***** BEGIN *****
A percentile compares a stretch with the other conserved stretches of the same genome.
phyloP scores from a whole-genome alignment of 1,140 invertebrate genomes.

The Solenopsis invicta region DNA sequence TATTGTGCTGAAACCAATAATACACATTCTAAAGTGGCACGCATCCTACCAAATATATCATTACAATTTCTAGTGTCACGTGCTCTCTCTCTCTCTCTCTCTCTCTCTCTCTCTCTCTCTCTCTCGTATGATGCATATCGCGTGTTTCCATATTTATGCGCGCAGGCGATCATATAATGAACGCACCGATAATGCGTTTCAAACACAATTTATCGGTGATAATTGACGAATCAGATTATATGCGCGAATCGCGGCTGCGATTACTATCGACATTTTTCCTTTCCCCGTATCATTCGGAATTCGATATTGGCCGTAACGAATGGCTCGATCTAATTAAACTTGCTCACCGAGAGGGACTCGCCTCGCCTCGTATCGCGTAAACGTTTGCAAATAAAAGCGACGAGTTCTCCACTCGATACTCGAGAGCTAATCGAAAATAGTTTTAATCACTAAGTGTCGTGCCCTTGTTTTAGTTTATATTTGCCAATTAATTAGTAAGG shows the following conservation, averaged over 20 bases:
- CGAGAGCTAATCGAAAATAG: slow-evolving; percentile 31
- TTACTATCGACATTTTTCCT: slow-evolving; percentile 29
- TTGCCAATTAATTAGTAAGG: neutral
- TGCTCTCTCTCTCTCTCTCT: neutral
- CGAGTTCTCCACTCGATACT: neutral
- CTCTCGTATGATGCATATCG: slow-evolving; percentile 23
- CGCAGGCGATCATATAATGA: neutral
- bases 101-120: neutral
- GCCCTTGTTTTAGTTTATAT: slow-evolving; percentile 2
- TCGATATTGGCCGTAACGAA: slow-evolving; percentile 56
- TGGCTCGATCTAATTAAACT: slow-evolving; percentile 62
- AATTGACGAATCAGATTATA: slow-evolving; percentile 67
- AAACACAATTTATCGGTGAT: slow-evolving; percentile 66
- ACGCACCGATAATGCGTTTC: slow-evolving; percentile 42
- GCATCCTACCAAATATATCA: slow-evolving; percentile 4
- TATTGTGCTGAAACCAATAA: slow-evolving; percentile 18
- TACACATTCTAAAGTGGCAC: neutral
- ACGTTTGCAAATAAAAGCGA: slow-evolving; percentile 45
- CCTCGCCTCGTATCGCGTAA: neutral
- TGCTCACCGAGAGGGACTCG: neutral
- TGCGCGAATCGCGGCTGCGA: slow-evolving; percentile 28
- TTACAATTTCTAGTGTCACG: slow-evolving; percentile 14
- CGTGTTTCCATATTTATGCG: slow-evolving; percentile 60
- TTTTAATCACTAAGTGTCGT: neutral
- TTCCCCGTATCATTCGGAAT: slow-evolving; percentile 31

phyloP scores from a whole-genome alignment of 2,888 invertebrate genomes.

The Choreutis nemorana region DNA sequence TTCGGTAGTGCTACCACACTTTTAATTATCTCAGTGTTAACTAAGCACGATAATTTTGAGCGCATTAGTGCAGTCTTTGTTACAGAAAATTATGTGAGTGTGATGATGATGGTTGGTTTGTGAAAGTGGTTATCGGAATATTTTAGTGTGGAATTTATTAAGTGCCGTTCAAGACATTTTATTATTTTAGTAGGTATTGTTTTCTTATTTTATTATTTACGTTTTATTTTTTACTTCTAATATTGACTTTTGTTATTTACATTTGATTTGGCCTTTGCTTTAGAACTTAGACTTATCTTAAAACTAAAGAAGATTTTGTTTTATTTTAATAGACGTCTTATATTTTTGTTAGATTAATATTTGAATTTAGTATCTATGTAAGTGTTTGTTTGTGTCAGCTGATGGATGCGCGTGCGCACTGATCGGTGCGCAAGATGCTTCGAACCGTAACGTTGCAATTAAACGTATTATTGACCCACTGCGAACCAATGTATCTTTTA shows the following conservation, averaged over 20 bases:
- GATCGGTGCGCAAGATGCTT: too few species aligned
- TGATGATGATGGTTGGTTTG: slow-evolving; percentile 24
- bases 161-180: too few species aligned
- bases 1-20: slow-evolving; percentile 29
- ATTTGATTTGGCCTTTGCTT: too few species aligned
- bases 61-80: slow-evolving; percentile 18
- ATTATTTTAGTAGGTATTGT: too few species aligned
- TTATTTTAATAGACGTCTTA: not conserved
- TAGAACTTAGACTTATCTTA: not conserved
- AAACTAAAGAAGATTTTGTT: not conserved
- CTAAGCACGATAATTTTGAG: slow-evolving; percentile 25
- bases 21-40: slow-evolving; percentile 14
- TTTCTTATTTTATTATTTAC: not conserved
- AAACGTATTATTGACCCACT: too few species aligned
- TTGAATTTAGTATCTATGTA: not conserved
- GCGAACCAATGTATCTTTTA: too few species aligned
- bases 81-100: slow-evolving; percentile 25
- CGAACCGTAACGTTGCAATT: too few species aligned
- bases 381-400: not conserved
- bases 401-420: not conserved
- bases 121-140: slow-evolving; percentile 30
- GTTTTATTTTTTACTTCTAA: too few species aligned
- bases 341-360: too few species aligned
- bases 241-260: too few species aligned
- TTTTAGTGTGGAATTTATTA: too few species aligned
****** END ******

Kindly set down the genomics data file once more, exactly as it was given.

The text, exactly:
A percentile compares a stretch with the other conserved stretches of the same genome.
phyloP scores from a whole-genome alignment of 1,140 invertebrate genomes.

The Solenopsis invicta region DNA sequence TATTGTGCTGAAACCAATAATACACATTCTAAAGTGGCACGCATCCTACCAAATATATCATTACAATTTCTAGTGTCACGTGCTCTCTCTCTCTCTCTCTCTCTCTCTCTCTCTCTCTCTCTCTCGTATGATGCATATCGCGTGTTTCCATATTTATGCGCGCAGGCGATCATATAATGAACGCACCGATAATGCGTTTCAAACACAATTTATCGGTGATAATTGACGAATCAGATTATATGCGCGAATCGCGGCTGCGATTACTATCGACATTTTTCCTTTCCCCGTATCATTCGGAATTCGATATTGGCCGTAACGAATGGCTCGATCTAATTAAACTTGCTCACCGAGAGGGACTCGCCTCGCCTCGTATCGCGTAAACGTTTGCAAATAAAAGCGACGAGTTCTCCACTCGATACTCGAGAGCTAATCGAAAATAGTTTTAATCACTAAGTGTCGTGCCCTTGTTTTAGTTTATATTTGCCAATTAATTAGTAAGG shows the following conservation, averaged over 20 bases:
- CGAGAGCTAATCGAAAATAG: slow-evolving; percentile 31
- TTACTATCGACATTTTTCCT: slow-evolving; percentile 29
- TTGCCAATTAATTAGTAAGG: neutral
- TGCTCTCTCTCTCTCTCTCT: neutral
- CGAGTTCTCCACTCGATACT: neutral
- CTCTCGTATGATGCATATCG: slow-evolving; percentile 23
- CGCAGGCGATCATATAATGA: neutral
- bases 101-120: neutral
- GCCCTTGTTTTAGTTTATAT: slow-evolving; percentile 2
- TCGATATTGGCCGTAACGAA: slow-evolving; percentile 56
- TGGCTCGATCTAATTAAACT: slow-evolving; percentile 62
- AATTGACGAATCAGATTATA: slow-evolving; percentile 67
- AAACACAATTTATCGGTGAT: slow-evolving; percentile 66
- ACGCACCGATAATGCGTTTC: slow-evolving; percentile 42
- GCATCCTACCAAATATATCA: slow-evolving; percentile 4
- TATTGTGCTGAAACCAATAA: slow-evolving; percentile 18
- TACACATTCTAAAGTGGCAC: neutral
- ACGTTTGCAAATAAAAGCGA: slow-evolving; percentile 45
- CCTCGCCTCGTATCGCGTAA: neutral
- TGCTCACCGAGAGGGACTCG: neutral
- TGCGCGAATCGCGGCTGCGA: slow-evolving; percentile 28
- TTACAATTTCTAGTGTCACG: slow-evolving; percentile 14
- CGTGTTTCCATATTTATGCG: slow-evolving; percentile 60
- TTTTAATCACTAAGTGTCGT: neutral
- TTCCCCGTATCATTCGGAAT: slow-evolving; percentile 31

phyloP scores from a whole-genome alignment of 2,888 invertebrate genomes.

The Choreutis nemorana region DNA sequence TTCGGTAGTGCTACCACACTTTTAATTATCTCAGTGTTAACTAAGCACGATAATTTTGAGCGCATTAGTGCAGTCTTTGTTACAGAAAATTATGTGAGTGTGATGATGATGGTTGGTTTGTGAAAGTGGTTATCGGAATATTTTAGTGTGGAATTTATTAAGTGCCGTTCAAGACATTTTATTATTTTAGTAGGTATTGTTTTCTTATTTTATTATTTACGTTTTATTTTTTACTTCTAATATTGACTTTTGTTATTTACATTTGATTTGGCCTTTGCTTTAGAACTTAGACTTATCTTAAAACTAAAGAAGATTTTGTTTTATTTTAATAGACGTCTTATATTTTTGTTAGATTAATATTTGAATTTAGTATCTATGTAAGTGTTTGTTTGTGTCAGCTGATGGATGCGCGTGCGCACTGATCGGTGCGCAAGATGCTTCGAACCGTAACGTTGCAATTAAACGTATTATTGACCCACTGCGAACCAATGTATCTTTTA shows the following conservation, averaged over 20 bases:
- GATCGGTGCGCAAGATGCTT: too few species aligned
- TGATGATGATGGTTGGTTTG: slow-evolving; percentile 24
- bases 161-180: too few species aligned
- bases 1-20: slow-evolving; percentile 29
- ATTTGATTTGGCCTTTGCTT: too few species aligned
- bases 61-80: slow-evolving; percentile 18
- ATTATTTTAGTAGGTATTGT: too few species aligned
- TTATTTTAATAGACGTCTTA: not conserved
- TAGAACTTAGACTTATCTTA: not conserved
- AAACTAAAGAAGATTTTGTT: not conserved
- CTAAGCACGATAATTTTGAG: slow-evolving; percentile 25
- bases 21-40: slow-evolving; percentile 14
- TTTCTTATTTTATTATTTAC: not conserved
- AAACGTATTATTGACCCACT: too few species aligned
- TTGAATTTAGTATCTATGTA: not conserved
- GCGAACCAATGTATCTTTTA: too few species aligned
- bases 81-100: slow-evolving; percentile 25
- CGAACCGTAACGTTGCAATT: too few species aligned
- bases 381-400: not conserved
- bases 401-420: not conserved
- bases 121-140: slow-evolving; percentile 30
- GTTTTATTTTTTACTTCTAA: too few species aligned
- bases 341-360: too few species aligned
- bases 241-260: too few species aligned
- TTTTAGTGTGGAATTTATTA: too few species aligned